Introductions: CptReligion

Wednesday, July 04, 2007

+ JMJ

Greetings, all!

I am a young Roman Catholic and a freshly-minted seminarian for my diocese. That’s the short form. Here’s the longer one:

I first had some notion that I was called to the priesthood when I was a sophomore in high school. I was 13 yrs. old, I believe. The high school I attended is known as the Bishop’s School and is located adjacent to our Cathedral Basilica. The school provides all the servers for our bishop (known as pontifical servers). The first Mass I served for our bishop was the Midnight Mass on Christmas Eve. It was during that Mass I had my first inkling that I might be called to serve the Church in this way.

But I pushed the notion out of my mind before I could consider it. Yes, I was a devout and traditional Catholic, but I didn’t want to be a priest! But the idea returned. And with each dismissal, it returned quicker and stayed longer. I was entertaining the thought, but I still refused to consider it.

Junior year arrives and the concept of entering the priesthood is a frequent object of my thoughts. Towards the end of that year, I was appointed head pontifical server. The first Mass I served in that capacity was an ordination. The priest ordained became the Asst. Director of Seminarians and the Bishop’s M.C.

Anyways, my Senior year arrives and I’m serving Masses for our bishop on a weekly basis (sometimes more). That pesky calling was more persistent than ever, but I had become adept at ignoring it. But God wasn’t quick to give up on me. People began suggesting to me that I become a priest. Among them were teachers, friends, family, seminarians, and others I hardly knew. My defenses began to crumble.

Holy Week came and I was assisting with the M.C. duties for the Masses. So, I was standing in the sacristy at 9AM, an hour before Mass, on Palm Sunday, waiting for the M.C. I heard, “Good morning, Ryan,” turned around, and greeted the bishop as he shook my hand. This shouldn’t have been anything unusual for me; I’d spoken to him every week. But I knew what he was about to say before he said it. “Where are you going to school next year?” “The University of Louisville.” “Why?” I had no reason, only an excuse. I stammered that they gave me a full scholarship. The bishop grinned and I braced myself for what I knew he would say. “We’d give you a full scholarship to the seminary, you know.” I sighed and looked at the floor, not knowing what to say. I weakly shook my head and hoped that he would leave it at that. The bishop chuckled and said, “Consider it. You’d make a good priest.” I managed a faint, “Yes, sir.”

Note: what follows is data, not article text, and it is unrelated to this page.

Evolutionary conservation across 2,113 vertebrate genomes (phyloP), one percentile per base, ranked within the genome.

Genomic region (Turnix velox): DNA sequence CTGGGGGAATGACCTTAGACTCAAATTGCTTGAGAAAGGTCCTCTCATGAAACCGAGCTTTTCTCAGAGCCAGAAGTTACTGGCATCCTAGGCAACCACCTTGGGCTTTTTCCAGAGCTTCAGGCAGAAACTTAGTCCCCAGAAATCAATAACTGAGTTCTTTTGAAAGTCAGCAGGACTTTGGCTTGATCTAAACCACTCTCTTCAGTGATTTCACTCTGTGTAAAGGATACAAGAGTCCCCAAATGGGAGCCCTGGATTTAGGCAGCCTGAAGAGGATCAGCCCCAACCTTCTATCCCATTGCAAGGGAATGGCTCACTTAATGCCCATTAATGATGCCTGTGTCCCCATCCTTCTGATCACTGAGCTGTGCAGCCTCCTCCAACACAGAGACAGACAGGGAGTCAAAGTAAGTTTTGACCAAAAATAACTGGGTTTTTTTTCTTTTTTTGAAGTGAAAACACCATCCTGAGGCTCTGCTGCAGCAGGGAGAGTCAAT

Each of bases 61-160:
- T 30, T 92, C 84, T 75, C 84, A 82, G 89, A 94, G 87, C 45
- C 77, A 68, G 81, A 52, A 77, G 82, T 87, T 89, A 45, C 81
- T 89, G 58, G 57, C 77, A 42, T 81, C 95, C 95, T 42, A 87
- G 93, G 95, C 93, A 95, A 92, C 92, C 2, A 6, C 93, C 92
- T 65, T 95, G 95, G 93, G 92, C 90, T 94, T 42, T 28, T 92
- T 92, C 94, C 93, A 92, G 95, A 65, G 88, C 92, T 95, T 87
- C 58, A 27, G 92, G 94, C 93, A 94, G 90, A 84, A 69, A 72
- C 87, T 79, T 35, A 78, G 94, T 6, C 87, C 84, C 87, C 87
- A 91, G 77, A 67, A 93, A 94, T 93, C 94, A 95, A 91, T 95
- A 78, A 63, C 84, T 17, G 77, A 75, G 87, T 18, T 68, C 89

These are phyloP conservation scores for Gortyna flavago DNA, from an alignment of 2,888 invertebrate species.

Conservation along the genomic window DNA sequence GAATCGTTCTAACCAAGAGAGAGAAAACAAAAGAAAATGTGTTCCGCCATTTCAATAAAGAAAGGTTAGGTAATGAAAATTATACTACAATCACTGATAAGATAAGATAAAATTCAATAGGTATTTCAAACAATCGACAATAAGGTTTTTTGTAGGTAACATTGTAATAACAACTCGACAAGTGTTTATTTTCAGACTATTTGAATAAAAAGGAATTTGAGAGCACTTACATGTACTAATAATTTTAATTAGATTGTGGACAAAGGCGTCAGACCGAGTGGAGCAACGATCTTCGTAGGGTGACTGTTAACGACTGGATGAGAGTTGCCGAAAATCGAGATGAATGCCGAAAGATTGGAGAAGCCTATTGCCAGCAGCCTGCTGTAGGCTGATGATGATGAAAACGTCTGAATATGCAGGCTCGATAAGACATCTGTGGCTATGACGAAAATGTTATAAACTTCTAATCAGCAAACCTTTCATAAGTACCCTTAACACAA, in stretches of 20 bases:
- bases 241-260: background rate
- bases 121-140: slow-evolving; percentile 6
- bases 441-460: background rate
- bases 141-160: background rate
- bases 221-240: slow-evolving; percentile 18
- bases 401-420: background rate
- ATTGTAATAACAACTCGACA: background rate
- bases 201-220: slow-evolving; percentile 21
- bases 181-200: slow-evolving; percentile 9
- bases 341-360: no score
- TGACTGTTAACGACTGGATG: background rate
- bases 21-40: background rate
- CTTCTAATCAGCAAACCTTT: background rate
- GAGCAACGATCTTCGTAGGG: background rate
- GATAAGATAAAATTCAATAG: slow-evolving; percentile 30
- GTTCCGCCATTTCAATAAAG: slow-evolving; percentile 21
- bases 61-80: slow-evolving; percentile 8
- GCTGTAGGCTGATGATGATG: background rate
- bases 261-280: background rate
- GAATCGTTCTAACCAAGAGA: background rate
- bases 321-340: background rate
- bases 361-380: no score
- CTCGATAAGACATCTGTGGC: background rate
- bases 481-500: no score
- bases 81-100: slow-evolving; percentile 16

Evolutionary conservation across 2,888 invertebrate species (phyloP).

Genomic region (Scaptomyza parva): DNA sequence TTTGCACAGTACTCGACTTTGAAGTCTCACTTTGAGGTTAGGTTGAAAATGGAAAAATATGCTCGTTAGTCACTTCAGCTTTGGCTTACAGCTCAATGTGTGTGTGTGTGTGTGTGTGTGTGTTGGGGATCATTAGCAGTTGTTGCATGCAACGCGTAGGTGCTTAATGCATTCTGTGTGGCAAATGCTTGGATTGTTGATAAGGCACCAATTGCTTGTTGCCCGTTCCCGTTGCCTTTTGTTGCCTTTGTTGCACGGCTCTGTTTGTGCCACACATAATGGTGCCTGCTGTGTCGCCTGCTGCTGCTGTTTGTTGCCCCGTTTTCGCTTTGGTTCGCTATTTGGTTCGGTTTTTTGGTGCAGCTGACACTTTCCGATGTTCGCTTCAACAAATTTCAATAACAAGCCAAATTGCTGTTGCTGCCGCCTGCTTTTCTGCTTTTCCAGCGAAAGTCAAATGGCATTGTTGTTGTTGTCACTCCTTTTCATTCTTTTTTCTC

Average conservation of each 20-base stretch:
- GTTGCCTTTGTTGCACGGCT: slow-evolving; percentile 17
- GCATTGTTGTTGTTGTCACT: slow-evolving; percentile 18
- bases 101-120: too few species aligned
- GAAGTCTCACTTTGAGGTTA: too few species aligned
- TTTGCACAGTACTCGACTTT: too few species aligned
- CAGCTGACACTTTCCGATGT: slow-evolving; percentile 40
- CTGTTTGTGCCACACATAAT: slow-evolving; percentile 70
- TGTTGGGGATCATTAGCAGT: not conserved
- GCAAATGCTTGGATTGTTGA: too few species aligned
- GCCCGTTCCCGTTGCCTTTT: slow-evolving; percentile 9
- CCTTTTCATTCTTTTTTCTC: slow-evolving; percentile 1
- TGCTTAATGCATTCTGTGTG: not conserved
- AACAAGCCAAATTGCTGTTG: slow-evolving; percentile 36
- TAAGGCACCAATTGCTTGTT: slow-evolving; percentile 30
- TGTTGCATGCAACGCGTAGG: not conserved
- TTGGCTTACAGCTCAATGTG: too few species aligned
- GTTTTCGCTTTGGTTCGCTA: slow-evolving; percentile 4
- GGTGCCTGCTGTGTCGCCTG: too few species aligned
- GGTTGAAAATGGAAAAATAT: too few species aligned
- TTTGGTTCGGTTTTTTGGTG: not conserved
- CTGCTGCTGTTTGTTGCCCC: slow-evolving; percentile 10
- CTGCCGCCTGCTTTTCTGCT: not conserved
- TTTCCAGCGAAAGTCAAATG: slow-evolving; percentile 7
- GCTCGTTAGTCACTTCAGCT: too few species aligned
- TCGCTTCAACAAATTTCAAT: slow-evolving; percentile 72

So my defenses were not only breached but burned to the ground. And I had obligated myself to consider this. I was scared to even think about it! How could God call me to something so frightening? Well, a few days later, it was Good Friday and I was serving. A few other servers and I held the Cross as Churchgoers processed forward with tears in their eyes to reverence it. I looked down at the Crucifix in my hands and thought of Him. He had been afraid, too. But He had been obedient to the end. And His Sacrifice was so infinitely more than I could ever give! How could I think myself justified in holding back from God when He had given His Whole Self for me on that Cross? I knew what I had to do and I resolved to do it.